script data-ad-client="ca-pub-4667902321923881" async src="https://pagead2.googlesyndication.com/pagead/js/adsbygoogle.js"> 'Pretenders, perhaps?': 3 things we learned - Melbourne Derby

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  • Josh Gribling

'Pretenders, perhaps?': 3 things we learned - Melbourne Derby

When the opportunity to capitalise on Sydney’s slip-up presented itself, we failed to deliver.


Our loss to Victory last night becomes yet another in a string of soul-crushing defeats this season when it seemed we were about to step up and break through the ceiling of mediocrity which we’d allowed ourselves to be hampered by.


Two first-half headers to Ola Toivonen silenced the buzzing excitement and dampened the optimistic spirits of City fans who’d come to AAMI Park with every reason to believe we’d assert our dominance and prove our superior quality to our rival, but who instead left frustrated by our failure on the big stage.


Harrison Delbridge recovered from a first-half shocker to become arguably our best player in the second period, scoring our only goal from a corner routine and drastically improving his defensive performance to prevent Victory from scoring again.



Here are three things we learned from last night’s Derby disappointment:


Eyes off the prize for now…

We’re going to put it out there right now; any ambitions of pushing Sydney FC for the Premiers Plate need to massively take a back seat after last night’s performance. More to the point, it needs to take a back seat because we’re so consistently inconsistent that we can’t possibly deserve to be in serious title contention.


Before we see any comments or screenshots of us just two or three weeks ago saying that we’re capable of challenging for top spot, we’re not saying that we’re not, just that a step back needs to be taken so that we can observe where we are as a team and to re-evaluate our expectations.


When all the parts of the machine are working in perfect order, it makes for a slick unit that can’t be stopped. A few loose parts, however, and you get Adelaide away or Perth home…



Downhill skiers

This statement’s been thrown around a fair bit on the podcast already, but it’s looking like there’s some validity to the sentiment that Adrián Luna’s brace last weekend was the perfect instance of a player who shines against the smaller sides but goes missing in key games.


Last night he was truly anonymous; just one 90-minute player (Jamie Maclaren) made fewer passes and had fewer touches than Luna, and JMac was being double-teamed all night with deplorable service yet again.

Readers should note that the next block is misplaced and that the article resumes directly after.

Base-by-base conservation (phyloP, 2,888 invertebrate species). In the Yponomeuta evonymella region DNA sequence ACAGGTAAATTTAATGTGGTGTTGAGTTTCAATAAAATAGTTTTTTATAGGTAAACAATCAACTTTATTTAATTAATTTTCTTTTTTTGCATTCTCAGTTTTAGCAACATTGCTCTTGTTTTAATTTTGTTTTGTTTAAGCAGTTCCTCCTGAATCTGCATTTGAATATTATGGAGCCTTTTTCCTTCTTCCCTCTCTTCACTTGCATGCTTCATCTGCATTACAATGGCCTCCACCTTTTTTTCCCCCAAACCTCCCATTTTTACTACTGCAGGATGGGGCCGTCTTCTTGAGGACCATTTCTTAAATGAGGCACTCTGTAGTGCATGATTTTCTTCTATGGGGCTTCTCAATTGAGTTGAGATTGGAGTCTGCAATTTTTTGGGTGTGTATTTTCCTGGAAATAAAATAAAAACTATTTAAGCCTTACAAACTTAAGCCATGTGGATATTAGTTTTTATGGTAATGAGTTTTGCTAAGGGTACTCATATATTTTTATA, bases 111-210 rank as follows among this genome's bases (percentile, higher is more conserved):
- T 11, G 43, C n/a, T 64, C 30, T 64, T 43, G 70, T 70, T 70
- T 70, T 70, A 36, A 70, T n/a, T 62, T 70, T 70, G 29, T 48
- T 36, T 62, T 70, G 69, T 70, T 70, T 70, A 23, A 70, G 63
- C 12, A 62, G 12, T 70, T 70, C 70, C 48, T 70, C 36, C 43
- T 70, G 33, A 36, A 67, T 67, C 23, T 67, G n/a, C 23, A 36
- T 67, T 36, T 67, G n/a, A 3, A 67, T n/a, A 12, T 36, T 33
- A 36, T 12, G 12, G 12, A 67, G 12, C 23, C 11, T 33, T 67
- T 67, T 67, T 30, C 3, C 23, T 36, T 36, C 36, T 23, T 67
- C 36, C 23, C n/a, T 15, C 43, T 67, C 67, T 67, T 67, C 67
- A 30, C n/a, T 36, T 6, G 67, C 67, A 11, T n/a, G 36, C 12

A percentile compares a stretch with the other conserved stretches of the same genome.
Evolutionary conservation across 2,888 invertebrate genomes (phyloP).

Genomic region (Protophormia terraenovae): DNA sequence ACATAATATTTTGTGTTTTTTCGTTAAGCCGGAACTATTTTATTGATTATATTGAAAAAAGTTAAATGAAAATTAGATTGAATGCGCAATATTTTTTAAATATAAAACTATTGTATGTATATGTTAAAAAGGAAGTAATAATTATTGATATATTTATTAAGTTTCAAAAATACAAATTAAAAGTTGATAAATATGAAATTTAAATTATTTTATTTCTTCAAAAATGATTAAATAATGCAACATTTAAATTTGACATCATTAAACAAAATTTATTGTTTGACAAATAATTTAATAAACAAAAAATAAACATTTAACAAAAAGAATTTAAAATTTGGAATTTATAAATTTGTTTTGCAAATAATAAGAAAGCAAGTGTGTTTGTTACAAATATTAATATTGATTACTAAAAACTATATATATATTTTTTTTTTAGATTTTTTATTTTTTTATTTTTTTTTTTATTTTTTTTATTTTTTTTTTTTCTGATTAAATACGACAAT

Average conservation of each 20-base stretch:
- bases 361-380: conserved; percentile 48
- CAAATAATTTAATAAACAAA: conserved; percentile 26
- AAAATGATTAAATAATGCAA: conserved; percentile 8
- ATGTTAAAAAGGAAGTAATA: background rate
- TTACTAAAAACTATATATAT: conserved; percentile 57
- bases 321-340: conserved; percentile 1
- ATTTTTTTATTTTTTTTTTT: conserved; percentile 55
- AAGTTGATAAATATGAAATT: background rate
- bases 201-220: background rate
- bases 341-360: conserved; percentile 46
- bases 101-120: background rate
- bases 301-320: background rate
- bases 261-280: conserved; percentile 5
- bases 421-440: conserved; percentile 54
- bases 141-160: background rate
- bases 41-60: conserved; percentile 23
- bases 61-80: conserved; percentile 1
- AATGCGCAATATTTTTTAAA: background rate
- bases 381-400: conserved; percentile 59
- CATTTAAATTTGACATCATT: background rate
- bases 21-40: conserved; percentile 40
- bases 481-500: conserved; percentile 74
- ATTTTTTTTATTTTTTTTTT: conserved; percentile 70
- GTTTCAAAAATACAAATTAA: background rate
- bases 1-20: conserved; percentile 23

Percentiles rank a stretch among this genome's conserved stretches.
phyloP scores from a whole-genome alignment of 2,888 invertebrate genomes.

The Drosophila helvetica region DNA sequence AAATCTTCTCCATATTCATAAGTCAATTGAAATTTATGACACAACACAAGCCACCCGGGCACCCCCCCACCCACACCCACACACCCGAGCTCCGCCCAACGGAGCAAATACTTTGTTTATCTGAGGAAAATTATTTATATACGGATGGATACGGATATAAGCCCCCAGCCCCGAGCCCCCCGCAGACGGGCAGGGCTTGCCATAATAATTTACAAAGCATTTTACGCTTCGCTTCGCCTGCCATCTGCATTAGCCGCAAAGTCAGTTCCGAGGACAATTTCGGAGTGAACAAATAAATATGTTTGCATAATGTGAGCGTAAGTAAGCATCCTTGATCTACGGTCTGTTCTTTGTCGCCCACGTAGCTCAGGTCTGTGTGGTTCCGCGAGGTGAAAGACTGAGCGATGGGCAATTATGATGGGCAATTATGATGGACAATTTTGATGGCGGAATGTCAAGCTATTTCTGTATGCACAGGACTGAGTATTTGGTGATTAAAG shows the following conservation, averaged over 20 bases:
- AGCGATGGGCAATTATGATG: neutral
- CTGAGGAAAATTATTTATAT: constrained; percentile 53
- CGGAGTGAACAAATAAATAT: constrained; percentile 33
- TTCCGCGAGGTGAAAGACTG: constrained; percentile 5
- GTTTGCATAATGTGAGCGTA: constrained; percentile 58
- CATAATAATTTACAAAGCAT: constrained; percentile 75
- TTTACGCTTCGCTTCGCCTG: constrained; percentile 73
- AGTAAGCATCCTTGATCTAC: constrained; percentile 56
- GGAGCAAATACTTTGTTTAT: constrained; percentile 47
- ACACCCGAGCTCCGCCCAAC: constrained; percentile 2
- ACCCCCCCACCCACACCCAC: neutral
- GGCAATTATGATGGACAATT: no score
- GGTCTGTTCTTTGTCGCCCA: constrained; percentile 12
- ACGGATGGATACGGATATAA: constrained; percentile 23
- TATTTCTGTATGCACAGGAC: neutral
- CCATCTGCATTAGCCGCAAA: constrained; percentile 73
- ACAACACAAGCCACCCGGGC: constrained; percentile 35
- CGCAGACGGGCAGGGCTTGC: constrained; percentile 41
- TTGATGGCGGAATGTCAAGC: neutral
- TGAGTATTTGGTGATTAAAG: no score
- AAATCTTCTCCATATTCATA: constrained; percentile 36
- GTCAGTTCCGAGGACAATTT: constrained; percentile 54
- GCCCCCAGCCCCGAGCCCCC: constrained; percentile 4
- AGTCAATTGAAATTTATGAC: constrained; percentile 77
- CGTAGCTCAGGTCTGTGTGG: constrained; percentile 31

The rhetoric has also been leveled at Luna’s compatriot Javier Cabrera, whose best performances have similarly come in lesser fixtures, though the winger has been the more consistent of the two.


Arguably, the comment can also be applied to the majority of last night’s starting XI. Looking across the ground, there simply wasn’t an individual who put in a respectable, 90-minute performance, and you know what? It was exactly the same against Perth and Adelaide before that.



There’s a time for a ‘three things’ format and it’s not now

So here’s the discussion we really want to have:

Trawling through the social media comments to garner some reaction and understand the fan perspective, the predominant sentiments were either “Until we win games like this, we’ll never win anything” or “This inconsistency isn’t down to the players or coach, it’s cultural”.


And hell, maybe it is cultural.


But this season has genuinely felt, despite our small handful of disappointing losses already, that we were beginning to take steps in the right direction because, to address the former sentiment, it’s felt like we actually were starting to win ‘games like this’ and it’s been one of the most-pleasing aspects of the season so far.



In many ways, our win against Western United in Round 3 was defining. The team’s determination to resolutely bounce back from our FFA Cup humiliation was admirable, but all the talk in the world wasn’t going to make a difference unless we backed it up on the park, and we did. We made a statement with our first goal and made another with the late winner after Harrison Delbridge’s red card and penalty concession which seemed like a ‘typical City’ moment that would cost us the game against a team we were expected to beat.


Following this, we secured six out of six points in home games against Central Coast and Wellington, the latter of whom have since found themselves on a decent run of form, even holding Sydney to a draw yesterday.



Losses like those to Brisbane, Perth and Victory last night hurt so much and have us asking these questions because it felt like, for the first time in a long time, the culture was changing; that we had finally turned a corner.


But then again, isn’t that the most City thing to fall for in the first place?

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